A contact is a face-to-face encounter less than six feet apart, with no mask, for 15 minutes or more. The person who is quarantined with covid-19 must report being symptom-free “without Tylenol or ibuprofen” for 72 hours before they’re liberated from isolation.
“The people I have encountered have been very compliant and very willing to do their part,” Goolsby said. “I’m just very much in awe of how nice people have been when I’ve called. People are just very concerned that they could potentially have been around an elderly person or compromised person.”
If the positive covid patient says that quarantining would cause a financial burden, the public health nurses list the resources that can help: a covid-19 fund the Community Foundation and United Way administer, the Interfaith Assistance Ministry’s food pantry and clothing closet, True Ridge’s programs geared toward the Latino community and other agencies.
“I tell them to check with their HR director,” Goolsby said. “They may have some kind of extra sick leave in place because of the covid crisis.”
Retired as a school nurse, Goolsby is among the reinforcements the health department recruited to handle the massive load of data input, hot line calls and contact tracing.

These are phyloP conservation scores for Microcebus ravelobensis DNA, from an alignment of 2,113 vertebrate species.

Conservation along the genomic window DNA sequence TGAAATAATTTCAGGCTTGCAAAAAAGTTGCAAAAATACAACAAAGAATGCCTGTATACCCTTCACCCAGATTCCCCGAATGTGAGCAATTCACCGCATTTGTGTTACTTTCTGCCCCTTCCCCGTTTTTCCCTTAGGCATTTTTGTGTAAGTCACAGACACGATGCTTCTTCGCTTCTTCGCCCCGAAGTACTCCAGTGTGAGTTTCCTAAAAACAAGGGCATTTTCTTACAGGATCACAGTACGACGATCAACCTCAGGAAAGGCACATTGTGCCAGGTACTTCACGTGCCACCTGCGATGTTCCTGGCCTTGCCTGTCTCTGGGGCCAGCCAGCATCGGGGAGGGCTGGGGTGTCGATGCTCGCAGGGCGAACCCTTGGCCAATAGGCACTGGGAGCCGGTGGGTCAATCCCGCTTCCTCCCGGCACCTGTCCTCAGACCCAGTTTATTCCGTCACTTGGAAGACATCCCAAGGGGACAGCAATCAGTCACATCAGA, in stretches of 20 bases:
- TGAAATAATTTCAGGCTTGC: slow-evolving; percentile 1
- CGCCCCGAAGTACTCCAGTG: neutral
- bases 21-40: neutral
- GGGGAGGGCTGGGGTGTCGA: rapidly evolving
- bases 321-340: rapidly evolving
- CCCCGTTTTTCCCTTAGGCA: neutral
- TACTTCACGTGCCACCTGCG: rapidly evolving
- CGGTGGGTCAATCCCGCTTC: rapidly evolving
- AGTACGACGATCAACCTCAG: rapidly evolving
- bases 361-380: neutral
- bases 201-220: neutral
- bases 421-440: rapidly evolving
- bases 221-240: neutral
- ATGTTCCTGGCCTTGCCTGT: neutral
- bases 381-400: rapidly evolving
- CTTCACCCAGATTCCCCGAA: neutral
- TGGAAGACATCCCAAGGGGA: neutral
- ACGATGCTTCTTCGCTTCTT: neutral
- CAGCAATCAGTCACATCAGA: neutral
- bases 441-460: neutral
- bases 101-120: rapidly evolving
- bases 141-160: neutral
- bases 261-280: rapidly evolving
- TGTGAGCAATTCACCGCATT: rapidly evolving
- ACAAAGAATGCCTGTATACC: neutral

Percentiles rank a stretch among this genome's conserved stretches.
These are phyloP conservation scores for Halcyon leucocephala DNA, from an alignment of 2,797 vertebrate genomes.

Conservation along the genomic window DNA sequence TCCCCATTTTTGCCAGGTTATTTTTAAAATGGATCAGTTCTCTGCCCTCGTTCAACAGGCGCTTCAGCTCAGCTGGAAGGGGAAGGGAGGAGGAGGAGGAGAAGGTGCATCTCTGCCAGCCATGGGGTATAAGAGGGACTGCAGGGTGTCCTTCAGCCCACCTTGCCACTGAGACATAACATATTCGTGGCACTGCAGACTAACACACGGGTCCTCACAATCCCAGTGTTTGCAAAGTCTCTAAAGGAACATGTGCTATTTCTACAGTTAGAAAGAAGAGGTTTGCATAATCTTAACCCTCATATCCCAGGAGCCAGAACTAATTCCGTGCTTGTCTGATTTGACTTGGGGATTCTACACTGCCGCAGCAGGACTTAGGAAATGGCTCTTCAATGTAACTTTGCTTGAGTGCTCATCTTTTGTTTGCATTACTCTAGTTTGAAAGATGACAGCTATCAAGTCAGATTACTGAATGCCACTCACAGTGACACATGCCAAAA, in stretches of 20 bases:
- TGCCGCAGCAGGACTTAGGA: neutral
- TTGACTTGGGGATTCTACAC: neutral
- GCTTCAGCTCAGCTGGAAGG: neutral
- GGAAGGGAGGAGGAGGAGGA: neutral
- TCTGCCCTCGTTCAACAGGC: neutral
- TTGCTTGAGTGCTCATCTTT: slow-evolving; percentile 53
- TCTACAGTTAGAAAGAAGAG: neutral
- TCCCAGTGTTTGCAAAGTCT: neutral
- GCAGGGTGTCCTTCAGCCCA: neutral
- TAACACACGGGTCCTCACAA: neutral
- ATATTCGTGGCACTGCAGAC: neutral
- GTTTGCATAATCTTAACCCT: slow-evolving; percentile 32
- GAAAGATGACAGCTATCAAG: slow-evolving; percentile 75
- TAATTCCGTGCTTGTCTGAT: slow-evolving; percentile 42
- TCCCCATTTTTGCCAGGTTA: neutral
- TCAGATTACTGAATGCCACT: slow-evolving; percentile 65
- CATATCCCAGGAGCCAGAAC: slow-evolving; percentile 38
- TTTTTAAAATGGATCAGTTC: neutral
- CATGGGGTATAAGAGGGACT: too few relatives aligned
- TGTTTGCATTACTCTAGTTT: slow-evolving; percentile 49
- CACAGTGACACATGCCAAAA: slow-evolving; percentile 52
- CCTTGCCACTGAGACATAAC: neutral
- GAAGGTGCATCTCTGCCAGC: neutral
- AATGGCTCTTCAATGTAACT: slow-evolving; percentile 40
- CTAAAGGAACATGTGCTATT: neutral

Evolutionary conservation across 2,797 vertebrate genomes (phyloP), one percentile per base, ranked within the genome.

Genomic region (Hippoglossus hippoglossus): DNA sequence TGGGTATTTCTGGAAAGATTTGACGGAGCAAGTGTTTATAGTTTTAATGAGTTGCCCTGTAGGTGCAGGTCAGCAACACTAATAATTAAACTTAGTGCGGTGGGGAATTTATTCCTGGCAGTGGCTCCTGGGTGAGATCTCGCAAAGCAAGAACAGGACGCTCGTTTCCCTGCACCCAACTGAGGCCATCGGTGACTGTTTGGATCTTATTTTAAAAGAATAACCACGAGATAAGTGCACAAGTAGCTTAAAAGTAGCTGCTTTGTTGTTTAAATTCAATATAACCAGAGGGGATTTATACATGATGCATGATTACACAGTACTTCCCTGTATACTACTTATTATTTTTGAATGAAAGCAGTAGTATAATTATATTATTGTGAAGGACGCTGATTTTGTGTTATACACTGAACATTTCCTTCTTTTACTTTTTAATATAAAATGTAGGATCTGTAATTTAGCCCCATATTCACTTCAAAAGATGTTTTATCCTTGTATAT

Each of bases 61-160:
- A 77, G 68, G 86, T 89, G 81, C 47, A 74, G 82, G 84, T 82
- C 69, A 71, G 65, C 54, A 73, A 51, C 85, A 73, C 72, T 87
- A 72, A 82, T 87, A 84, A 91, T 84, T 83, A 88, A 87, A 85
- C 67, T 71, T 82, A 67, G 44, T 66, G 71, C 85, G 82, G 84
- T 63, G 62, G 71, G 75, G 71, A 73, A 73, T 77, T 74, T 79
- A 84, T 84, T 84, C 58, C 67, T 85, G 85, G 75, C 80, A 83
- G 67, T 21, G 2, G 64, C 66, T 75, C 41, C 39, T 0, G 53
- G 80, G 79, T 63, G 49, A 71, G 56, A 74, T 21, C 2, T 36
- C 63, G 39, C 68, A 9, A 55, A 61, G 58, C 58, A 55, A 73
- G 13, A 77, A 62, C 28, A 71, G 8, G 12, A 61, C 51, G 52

“Myself and another PRN (on demand) person said, ‘Oh, we’ll come in and we’ll work about two or three months and we’ll help get over the hump and the regular people can take over,’” she said.
Four months later, instead of a hump, there’s a steady rise in cases, growing piles of data to process, questions and face mask violation reports for the hot line crew to field, a stuffed inbox of positive cases and calls to make. The work can be exhausting mentally and emotionally but fulfilling, too, given the literal life and death stakes.
“I think it’s very rewarding just to know you’re helping containment of this terrible disease,” Goolsby said. “And you’re delivering some bad news with some empathy and guidance.”
The most stressful part is being unable to reach someone who has covid-19, despite repeated calls.
“You know they’re out there,” she said, “and they need to know.”